• BLS-1 lithium-ion battery
  • Battery charger
  • Electronic viewfinder
  • Body cap
  • Shoulder strap
  • USB cable
  • A/V cable
  • CD-ROM featuring Olympus Master software
  • Camera manual

If you're familiar with the E-P2, then you already know about the two kit lenses that you can get with the E-P2. The 17mm pancake lens is a perfect match for the E-P2's compact body. Photo quality is also quite good. The collapsible 14 - 42 mm lens has some issues with corner softness, but it's a decent lens for everyday shots. There are several other Micro Four Thirds lenses that you can use with the camera, which include:

  • Olympus F4.0-5.6, 9 - 18 mm M. Zuiko (coming in 2010)
  • Olympus F4.0-5.6, 14 - 150 mm M. Zuiko (coming in 2010)
  • Panasonic F1.7, 20mm Lumix G
  • Panasonic/Leica F2.8, 45 mm DG Vario-Elmarit IS macro
  • Panasonic F4.0, 7 - 14 mm Lumix G Vario
  • Panasonic F3.5-5.6, 14 - 45 mm Lumix G Vario IS
  • Panasonic F4.0-5.8, 14 - 140 mm Lumix G Vario HD IS
  • Panasonic F4.0-5.6, 45 - 200 mm Lumix G Vario IS

The E-P2 also works with "legacy" Four Thirds lenses, via the optional MMF-1 adapter. Some older Four Thirds lenses may not support autofocus, though. But wait -- there's more. You can also use classic Olympus OM lenses via another optional adapter (MF-2), and all of these lenses will be manual focus only. If that's still not enough, I don't see any reason why you can't use Panasonic's Leica R and M-mount adapters, as well.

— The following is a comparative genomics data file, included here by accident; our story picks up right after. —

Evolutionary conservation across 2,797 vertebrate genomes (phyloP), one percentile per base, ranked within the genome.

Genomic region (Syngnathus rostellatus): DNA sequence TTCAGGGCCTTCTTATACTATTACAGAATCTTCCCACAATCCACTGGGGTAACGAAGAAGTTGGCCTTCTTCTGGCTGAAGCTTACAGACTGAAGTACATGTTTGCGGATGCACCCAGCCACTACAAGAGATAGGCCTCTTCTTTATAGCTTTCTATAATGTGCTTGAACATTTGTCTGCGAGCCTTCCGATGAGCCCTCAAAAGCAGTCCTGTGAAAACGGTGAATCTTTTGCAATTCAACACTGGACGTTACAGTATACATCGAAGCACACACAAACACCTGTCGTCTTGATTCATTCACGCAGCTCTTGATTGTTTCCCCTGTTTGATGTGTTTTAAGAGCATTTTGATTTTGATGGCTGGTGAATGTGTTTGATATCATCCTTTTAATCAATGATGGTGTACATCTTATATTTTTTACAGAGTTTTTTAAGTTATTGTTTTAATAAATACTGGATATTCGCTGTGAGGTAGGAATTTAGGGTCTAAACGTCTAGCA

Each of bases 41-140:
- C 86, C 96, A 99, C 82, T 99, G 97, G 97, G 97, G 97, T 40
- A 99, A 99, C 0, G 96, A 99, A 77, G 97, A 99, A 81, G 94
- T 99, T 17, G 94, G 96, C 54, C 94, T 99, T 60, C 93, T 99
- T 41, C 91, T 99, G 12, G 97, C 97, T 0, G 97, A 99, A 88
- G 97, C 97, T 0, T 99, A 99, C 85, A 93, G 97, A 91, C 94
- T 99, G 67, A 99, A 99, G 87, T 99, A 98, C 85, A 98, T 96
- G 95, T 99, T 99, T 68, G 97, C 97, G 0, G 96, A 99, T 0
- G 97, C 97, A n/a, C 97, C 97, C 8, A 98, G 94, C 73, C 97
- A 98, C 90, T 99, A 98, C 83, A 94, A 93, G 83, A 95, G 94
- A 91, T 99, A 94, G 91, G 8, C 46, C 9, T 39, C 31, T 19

Regardless of what lens you have attached to the E-P2, there will be a 2X focal length conversion ratio. So, the 17 mm pancake lens has a field-of-view of about 34 mm.

Interchangeable lens cameras (which includes digital SLRs) never include memory cards, and that's the case with the E-P2. Thus, you'll need to purchase one, unless you have one laying around already. Just like with its predecessor, the E-P2 uses SD and SDHC memory cards, and I'd recommend a 4GB card to start with. It's definitely worth getting a high speed card, especially if you'll be taking a lot of HD videos.

Not surprisingly, the E-P2 uses the same BLS-1 lithium-ion battery as the E-P1. This battery packs 8.3 Wh of energy into its plastic shell, which is pretty good for a camera this size. Here's how that translates into battery life -- live view only, of course:

Camera Battery life w/live view
(CIPA standard)
Battery used